It had been building for months, but I swore up and down it wasn’t postpartum depression. I still do, to an extent. Everything about Hadassah Lee fills me with joy. I cherish everything about her, even down to her nighttime antics which give me little sleep and no rest. I swore up and down it wasn’t hormones, either. Nor was it winter. I can handle the cold and the dark. But still I was angry most days. All day. I cried a lot, at the drop of a hat. There was a lot of yelling, slamming, leaving the house. I figured out how to dump quickly and efficiently on my husband, and how to mask everything from the kids. My kids are perceptive. They ask me what’s wrong. They give hugs. In the loud places, I stonewalled. In the quiet places, I crumpled. I tried to think rationally through situations and describe my emotions, to take away their power. The only word I kept coming up with was rage. It was bright and blinding.
And then came the cry for help. The event that set off the alarms. A big blaring sign that read GET HELP, RACH.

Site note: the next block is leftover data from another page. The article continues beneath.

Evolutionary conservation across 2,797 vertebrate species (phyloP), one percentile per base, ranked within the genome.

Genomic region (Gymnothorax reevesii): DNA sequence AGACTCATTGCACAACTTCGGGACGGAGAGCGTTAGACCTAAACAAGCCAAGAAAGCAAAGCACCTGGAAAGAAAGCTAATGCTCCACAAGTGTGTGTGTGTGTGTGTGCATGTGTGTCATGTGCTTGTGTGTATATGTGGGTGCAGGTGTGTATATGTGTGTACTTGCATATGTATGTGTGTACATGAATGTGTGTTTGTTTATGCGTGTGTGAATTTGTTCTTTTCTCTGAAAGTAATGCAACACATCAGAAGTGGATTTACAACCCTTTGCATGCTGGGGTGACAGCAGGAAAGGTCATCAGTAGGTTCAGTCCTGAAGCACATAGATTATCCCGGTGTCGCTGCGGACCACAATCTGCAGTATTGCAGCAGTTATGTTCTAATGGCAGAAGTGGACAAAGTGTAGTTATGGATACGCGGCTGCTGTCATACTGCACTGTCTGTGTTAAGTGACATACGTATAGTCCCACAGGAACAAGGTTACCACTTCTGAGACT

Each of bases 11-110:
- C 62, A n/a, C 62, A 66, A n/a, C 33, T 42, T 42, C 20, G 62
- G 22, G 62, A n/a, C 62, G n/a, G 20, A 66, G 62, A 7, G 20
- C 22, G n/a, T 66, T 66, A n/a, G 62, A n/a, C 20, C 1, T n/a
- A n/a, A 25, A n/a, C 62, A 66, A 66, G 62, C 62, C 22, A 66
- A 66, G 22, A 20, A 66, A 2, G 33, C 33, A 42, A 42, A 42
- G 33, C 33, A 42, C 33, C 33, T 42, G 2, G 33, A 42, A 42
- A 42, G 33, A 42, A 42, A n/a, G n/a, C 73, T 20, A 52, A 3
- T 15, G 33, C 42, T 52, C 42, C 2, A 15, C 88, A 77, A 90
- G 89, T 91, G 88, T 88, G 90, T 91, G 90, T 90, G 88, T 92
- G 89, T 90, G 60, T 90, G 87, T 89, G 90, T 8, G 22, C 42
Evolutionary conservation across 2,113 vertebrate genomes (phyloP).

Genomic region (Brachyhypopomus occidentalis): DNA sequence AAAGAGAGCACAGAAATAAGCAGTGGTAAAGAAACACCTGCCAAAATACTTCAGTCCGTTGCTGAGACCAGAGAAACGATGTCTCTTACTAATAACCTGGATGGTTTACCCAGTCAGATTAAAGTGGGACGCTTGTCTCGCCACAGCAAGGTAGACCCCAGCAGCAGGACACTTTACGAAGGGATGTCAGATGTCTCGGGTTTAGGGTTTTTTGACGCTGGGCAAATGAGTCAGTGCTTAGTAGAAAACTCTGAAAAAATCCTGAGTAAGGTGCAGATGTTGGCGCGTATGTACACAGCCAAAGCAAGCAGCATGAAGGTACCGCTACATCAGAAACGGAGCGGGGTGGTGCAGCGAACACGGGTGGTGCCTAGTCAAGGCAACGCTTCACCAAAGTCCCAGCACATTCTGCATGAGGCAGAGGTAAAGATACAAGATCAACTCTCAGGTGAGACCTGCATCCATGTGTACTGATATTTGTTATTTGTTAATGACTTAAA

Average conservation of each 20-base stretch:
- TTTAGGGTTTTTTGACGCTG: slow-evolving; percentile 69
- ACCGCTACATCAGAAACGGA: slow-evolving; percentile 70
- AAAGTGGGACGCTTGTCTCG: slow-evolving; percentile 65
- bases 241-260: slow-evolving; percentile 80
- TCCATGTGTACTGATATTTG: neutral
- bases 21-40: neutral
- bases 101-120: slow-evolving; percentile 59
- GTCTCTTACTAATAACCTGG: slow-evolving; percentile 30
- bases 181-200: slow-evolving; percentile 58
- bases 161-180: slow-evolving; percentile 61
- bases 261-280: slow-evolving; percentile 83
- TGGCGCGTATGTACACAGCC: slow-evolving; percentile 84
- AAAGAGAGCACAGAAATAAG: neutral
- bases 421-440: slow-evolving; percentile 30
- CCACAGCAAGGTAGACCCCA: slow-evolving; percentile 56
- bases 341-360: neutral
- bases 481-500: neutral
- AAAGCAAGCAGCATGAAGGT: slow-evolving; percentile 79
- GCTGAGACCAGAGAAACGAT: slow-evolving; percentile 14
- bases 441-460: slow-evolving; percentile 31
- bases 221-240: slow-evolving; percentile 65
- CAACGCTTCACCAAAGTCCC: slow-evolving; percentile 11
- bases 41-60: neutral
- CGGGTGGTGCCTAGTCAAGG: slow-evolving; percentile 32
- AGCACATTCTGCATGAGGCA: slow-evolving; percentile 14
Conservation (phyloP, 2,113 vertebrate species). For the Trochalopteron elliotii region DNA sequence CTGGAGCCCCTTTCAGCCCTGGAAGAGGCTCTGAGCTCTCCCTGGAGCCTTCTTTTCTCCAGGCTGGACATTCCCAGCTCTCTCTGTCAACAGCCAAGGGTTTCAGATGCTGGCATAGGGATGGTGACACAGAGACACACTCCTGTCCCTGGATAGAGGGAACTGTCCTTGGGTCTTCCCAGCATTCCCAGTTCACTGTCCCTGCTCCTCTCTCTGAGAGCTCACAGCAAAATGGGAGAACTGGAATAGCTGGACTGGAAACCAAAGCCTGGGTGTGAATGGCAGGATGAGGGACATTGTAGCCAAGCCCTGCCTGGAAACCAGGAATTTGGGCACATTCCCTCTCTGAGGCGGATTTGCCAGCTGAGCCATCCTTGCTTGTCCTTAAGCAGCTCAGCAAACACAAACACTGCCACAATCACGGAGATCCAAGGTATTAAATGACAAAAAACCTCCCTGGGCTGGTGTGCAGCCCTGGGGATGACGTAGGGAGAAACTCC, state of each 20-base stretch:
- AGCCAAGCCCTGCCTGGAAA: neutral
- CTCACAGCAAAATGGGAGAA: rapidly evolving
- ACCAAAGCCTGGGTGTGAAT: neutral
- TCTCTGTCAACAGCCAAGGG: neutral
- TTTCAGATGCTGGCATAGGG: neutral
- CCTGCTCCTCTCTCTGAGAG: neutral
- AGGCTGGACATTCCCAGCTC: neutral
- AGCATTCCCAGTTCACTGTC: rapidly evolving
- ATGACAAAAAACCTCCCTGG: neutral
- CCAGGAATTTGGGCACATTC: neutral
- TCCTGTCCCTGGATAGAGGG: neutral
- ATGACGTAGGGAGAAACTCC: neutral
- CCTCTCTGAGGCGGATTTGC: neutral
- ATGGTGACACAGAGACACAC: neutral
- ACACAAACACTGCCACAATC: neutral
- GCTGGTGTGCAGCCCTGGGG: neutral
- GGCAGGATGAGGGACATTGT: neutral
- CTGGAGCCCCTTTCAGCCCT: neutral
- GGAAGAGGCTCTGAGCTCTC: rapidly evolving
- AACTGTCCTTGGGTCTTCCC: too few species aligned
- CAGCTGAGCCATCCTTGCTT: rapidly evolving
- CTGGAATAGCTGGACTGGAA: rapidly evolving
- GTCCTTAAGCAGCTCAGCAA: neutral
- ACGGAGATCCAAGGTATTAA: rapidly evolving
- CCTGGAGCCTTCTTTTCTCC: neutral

It was a typical midweek morning. Chris was still unloading his gear and his thoughts from Sunday’s services while simultaneously preparing for the next one. I’d worked the previous day and stormed through the house, cleaning and fuming with what had become the usual fury. We were trying to get out of the house for some reason, but I can’t remember the plans now. I asked Chris to get the girls’ boots for them while I finished getting dressed. After a few minutes of searching, it was discovered that one pair of boots was missing. We looked in the usual spots, to no avail. Instead of just rolling with it and letting Chris grab another pair of shoes for the forlorn twin, I lost my junk. I refused to the leave the house until the missing boots were found, letting it take me to tears. Tears, over some missing boots. I made the kids sit on the couch while I stomped around, convinced that nobody else could find the missing boots as well as I. And besides, they’d just get in the way. I was on a mission. The muttering below my breath became loud and forceful, words and emotions flying as if this were truly the end of my world. I could feel myself, see myself acting absolutely crazy over something so small and yet… I couldn’t let it go. The boots were eventually found nearly an hour later and we loaded everyone up, late to our destination. Chris hadn’t said a word the entire time, but I could feel it. I had crossed the line. I had become fixated on the something trivial to the detriment of my mood, my day, and my family. And this wasn’t the first time. But I knew it needed to be the last.